Wednesday, October 16, 2013
Victoria James: Does the Journey Really Matter?
I thought the only way for me to tackle this deadline would be to plot.
Yes...the panster needed to become a plotter.
I have always been secretly envious of plotters. They seem so calm and organized. Glancing at their notes, writing in such a dignified, orderly manner. I should love plotting. I was meant to be a plotter. I mean, I thrive on organization in every other area of my life. I hate chaos. I love neat and tidy. Order. Plotting = Order.
I know Natalie Charles did a fab job at transforming herself into a plotter, due to necessity. I was thinking I should really give this a try.
First, I was going to buy index cards (I'd heard some plotters talking about these things, and I swear I was always so envious of the idea of neatly written cards. Some plotters even say they shuffle them around if they need to move a scene). OMG, this plotting thing is irresistible...
Here's the breakdown of my 7-day attempt at becoming a Plotter:
Day One: Buy Index Cards (I also bought these cute, bright pens which I thought would be perfect for colour-coding chapters/scenes/themes). Organize. Think. Make notes on synopsis. Doodle a few happy faces and hearts.
Day Two: Begin to plot...with new pens...chapter by chapter. Send email to Olivia Miles stating how great I think this plotting idea is (Olivia is the master plotter) and how I should have discovered this so much sooner. My life was now going to be so much easier! I had discovered the joys of plotting!
Day Three: Sit down to write a new scene that just popped into my head while driving kid #2 to school. Ooops, that scene wasn't anywhere in the stack of index cards! Rifle through index cards, make a new index card for new scene and insert it into the pile. Perfect. I can do this. Mental note: remember to refer to the damn cards before you start writing.
Day Four: Look at the index cards. Frown. Index Card 1A, written in pink pen is telling me to start the book with the heroine on the front porch. Hmmm. I'm not really sure that's how I want to start the book. Hmm. Scratch out a few things and start the book a different way.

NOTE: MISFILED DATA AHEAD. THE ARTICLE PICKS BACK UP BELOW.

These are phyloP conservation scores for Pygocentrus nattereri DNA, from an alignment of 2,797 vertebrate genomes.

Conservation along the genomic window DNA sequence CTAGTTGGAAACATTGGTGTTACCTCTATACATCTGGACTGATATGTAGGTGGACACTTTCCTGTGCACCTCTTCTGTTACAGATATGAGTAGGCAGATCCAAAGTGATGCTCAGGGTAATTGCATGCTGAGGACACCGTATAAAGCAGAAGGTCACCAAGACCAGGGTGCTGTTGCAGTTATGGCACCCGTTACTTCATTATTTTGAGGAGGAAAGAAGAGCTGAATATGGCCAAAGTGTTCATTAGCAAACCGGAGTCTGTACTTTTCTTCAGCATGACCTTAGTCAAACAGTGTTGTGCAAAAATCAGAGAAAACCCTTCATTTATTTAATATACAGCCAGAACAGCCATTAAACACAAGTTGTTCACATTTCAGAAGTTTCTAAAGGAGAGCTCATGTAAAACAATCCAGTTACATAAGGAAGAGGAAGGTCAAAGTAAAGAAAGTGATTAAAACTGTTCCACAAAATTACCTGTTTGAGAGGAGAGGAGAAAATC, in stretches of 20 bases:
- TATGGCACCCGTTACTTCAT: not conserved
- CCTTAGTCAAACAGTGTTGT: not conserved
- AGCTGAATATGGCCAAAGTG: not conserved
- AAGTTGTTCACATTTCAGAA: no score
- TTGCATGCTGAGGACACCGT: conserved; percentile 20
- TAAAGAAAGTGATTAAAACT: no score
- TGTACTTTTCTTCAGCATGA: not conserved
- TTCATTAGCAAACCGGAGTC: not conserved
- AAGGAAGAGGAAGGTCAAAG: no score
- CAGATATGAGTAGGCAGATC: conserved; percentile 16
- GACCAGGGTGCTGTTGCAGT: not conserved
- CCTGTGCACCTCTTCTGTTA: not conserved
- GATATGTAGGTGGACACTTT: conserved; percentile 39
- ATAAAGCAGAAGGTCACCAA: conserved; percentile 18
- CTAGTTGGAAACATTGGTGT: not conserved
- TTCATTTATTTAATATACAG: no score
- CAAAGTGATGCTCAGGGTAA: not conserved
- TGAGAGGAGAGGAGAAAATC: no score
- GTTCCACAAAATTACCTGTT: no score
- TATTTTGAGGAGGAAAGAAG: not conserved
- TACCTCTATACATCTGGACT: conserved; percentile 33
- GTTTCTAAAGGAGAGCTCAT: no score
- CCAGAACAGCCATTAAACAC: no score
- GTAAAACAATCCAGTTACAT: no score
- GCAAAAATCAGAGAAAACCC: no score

Day Five: Look at index cards and try and write in order. But I rarely write in order. I eventually get there, because of course the story needs to be tied together, but I usually get down a bunch of scenes that are begging to be written. Frown. Drum fingers on desk. This writing out of order, whichever scene you feel like writing, does not sound like something a plotter would condone. Especially because the scene I write isn't in the index cards. It's a new scene. Which would lead to changes in the rest of the scenes-which means my perfectly plotted book... It's okay, you can still do this. Go back to Index Card 2A written in green pen and write the scene, like the card is telling you to!
Day Six: Glance over at index cards that have now become coasters for my coffee mugs and mumble a few curses in empty office at the cards.
Day Seven: Make all the pretty cards into paper airplanes and fly them, one by one from your desk to the four corners of your office, maybe with the occasional 'screw you' as one does a nose-dive on your desk.
So what's the point of my rambling? Don't try and change what isn't broken. I have always, always had scenes in my head about characters before the book was ever started. When I sit down to start that book, those are the first things I write. Or, most often, when I open the document those scenes have already been written because I had jotted them down and then saved them for when I was ready to start the manuscript. I'm always afraid that if I don't get those scenes written, I'll lose the passion and emotion I'm feeling for them. Often this leads me with a manuscript that is comprised of tons of scenes that need to be tied together. Or characters, that halfway through the manuscript decide to do something else. I can't deny them! I'm able to do that. It works for me. It may not be the cleanest, easiest way to do it, but it works. The manuscript gets written.
You write the way you write, and just because someone else's method looks like the 'right' way, doesn't mean it's right for you. We all have a point A and a point Z...does the journey really matter?
In case you're wondering, yes, the manuscript was handed in...
What about you? Are you a plotter wishing you could be more carefree and just let loose and write (though after reading my methods above, I can see why you'd be thinking 'hell, no!') Or are you a panster, secretly wishing you could change? Or are you just happy with your method?